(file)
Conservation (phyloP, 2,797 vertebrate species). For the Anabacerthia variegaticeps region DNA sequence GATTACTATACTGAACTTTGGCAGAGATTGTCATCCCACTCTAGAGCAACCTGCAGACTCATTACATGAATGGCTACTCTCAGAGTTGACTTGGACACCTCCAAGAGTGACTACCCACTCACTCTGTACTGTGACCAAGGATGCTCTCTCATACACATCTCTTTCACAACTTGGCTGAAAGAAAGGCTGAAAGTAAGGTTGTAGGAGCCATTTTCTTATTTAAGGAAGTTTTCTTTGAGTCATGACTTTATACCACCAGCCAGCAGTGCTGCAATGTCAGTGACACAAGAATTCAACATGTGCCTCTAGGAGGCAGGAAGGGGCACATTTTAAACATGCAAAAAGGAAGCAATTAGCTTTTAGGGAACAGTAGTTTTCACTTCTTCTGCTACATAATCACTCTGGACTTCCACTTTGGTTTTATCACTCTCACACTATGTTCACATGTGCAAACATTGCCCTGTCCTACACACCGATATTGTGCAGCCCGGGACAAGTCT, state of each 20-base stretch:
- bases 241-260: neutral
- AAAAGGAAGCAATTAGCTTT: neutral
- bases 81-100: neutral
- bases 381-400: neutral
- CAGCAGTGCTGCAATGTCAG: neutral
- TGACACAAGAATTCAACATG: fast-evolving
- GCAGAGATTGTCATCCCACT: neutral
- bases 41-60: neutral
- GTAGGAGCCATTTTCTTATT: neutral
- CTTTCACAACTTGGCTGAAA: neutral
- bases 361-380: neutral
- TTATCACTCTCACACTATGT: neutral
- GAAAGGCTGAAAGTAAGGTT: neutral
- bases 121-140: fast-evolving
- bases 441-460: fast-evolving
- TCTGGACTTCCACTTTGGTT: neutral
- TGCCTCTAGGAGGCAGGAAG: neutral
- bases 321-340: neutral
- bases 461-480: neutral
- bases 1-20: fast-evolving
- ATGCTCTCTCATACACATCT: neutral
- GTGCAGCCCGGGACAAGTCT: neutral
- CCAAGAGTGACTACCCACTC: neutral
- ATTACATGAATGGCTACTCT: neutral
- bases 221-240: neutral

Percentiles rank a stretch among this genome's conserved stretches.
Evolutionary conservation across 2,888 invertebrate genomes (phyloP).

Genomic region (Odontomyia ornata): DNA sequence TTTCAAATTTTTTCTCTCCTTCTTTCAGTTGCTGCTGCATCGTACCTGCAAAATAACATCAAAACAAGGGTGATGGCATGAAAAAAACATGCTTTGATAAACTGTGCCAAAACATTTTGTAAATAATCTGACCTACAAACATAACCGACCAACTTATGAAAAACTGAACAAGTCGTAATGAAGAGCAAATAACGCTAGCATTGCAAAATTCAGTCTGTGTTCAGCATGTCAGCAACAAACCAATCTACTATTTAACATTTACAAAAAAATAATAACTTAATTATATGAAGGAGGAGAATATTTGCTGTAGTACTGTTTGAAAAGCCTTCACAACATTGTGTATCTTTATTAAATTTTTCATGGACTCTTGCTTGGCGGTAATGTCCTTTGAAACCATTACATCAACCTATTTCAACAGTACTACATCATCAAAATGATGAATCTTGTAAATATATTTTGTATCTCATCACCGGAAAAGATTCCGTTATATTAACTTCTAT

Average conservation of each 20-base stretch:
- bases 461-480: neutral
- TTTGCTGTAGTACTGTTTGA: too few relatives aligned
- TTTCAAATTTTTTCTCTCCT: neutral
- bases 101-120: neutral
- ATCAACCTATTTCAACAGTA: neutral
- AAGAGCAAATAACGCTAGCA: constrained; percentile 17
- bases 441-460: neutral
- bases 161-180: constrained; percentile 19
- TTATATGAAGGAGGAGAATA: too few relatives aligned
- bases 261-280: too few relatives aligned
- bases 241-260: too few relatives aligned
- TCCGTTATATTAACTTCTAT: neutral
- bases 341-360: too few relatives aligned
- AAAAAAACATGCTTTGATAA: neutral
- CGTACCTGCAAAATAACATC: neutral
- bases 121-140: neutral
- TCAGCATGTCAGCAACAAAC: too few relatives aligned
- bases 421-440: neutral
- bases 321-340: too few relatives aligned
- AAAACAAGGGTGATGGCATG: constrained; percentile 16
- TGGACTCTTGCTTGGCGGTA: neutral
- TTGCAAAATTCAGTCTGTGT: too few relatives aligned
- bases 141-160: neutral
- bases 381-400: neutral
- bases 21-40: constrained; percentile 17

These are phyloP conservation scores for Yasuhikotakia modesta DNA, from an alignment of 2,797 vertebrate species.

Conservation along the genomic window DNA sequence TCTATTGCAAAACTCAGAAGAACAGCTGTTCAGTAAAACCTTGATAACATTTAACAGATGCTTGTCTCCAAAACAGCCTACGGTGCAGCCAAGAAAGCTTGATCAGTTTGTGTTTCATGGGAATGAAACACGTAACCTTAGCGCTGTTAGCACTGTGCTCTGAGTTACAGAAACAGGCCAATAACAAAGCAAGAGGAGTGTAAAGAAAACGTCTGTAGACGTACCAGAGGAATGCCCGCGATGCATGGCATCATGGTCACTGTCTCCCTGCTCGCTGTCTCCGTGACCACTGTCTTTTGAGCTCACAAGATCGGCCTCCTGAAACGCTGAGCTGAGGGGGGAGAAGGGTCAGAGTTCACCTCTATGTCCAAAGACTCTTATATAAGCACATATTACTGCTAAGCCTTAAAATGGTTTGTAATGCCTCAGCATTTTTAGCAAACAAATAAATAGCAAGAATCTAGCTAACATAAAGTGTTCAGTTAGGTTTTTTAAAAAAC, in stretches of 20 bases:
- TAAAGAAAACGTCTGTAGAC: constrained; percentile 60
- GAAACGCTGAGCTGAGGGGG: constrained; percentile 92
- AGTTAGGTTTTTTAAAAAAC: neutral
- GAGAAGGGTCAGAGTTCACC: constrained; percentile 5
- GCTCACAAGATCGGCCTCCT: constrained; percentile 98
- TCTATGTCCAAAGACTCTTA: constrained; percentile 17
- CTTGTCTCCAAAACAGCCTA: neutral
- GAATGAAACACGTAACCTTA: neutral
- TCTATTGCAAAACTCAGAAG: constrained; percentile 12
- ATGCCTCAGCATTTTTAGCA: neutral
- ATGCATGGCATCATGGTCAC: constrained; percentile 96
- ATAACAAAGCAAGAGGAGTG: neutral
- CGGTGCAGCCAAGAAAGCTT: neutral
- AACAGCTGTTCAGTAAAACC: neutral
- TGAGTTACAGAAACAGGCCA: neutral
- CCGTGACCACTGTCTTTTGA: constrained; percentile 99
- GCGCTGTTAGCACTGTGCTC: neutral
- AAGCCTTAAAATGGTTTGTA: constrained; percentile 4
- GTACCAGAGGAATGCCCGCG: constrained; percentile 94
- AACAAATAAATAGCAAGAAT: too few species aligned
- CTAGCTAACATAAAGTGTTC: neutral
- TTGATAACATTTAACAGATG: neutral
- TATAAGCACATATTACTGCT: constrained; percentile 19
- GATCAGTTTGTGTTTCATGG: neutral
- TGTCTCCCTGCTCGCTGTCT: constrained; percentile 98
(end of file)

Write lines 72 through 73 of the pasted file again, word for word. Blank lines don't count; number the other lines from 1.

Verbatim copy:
- TGAGTTACAGAAACAGGCCA: neutral
- CCGTGACCACTGTCTTTTGA: constrained; percentile 99